Baby wipes increase children’s risk of developing life-threatening food allergies.
Immune reactions to everyday produce like nuts, eggs and soy may be brought on by a ‘perfect storm’ of baby wipes, dust and food exposure, a study found.
Researchers believe this is due to an ingredient in soap found in baby wipes, known as sodium lauryl sulphate, lingering on infants’ skin and disrupting its protective fatty barrier, reports Daily Mail.
In youngsters with genetic mutations that predispose them to allergies, this disruption could lead to immune reactions if they are, for instance, kissed by a sibling with peanut butter on their face, according to the US researchers.
The scientists recommend parents reduce their youngsters’ food allergy risk by washing their hands before touching them and rinsing off excess soap after baby wipe use.
Around one in 13 children in the US suffer from at least one food allergy, according to Food Allergy Research & Education.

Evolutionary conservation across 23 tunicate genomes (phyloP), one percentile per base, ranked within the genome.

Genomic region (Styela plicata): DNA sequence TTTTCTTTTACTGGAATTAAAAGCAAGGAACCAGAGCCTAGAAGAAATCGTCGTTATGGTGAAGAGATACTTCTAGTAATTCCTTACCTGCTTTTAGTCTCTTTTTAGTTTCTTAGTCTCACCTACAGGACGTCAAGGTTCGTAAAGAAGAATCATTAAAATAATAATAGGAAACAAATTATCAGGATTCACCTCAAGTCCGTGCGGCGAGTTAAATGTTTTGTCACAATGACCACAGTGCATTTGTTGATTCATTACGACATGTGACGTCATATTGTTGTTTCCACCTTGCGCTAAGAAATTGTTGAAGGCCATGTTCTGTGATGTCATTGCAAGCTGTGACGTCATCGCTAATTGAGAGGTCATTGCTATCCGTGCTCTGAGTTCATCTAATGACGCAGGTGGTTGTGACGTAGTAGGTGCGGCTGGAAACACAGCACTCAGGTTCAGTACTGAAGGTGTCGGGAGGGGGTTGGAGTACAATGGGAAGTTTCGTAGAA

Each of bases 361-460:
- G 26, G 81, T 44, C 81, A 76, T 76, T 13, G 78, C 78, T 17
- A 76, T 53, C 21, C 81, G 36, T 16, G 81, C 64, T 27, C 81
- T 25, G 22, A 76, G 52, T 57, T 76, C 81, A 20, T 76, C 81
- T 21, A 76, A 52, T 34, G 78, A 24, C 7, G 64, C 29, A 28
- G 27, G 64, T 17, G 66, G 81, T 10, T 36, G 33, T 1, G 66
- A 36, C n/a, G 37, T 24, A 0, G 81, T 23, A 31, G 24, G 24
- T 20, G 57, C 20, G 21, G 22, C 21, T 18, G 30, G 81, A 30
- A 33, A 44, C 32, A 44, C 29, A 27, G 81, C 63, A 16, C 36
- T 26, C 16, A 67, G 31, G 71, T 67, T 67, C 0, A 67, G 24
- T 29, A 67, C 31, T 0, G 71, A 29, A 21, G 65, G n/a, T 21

Professor Cook-Mills then investigated skin studies that assessed the impact of soap, saying: ‘I thought “oh my gosh!’ That’s infant wipes!”‘
After the study’s mice were exposed to food and dust on their skin three-to-four times for 40 minutes over two weeks, they were given pieces of egg or peanuts to eat.
As a result, the animals suffered allergic reactions at the site of skin exposure, as well as in their intestines.
Their body temperatures also fell, which indicates the severe food allergy anaphylaxis.
Professor Cook-Mills added: ‘It’s a major advance in our understanding of how food allergy starts early in life.’
Speaking of how parents can lower their children’s risk of such reactions, Professor Cook-Mills said: ‘Reduce baby’s skin exposure to food allergens by washing your hands before handling the baby.
‘Limit use of infant wipes that leave soap on the skin. Rinse soap off with water like we used to do years ago. ‘
On the back of the findings, the researchers plan to carry out further studies investigating how food allergies can be prevented in children.
The findings were published in the Journal of Allergy and Clinical Immunology.
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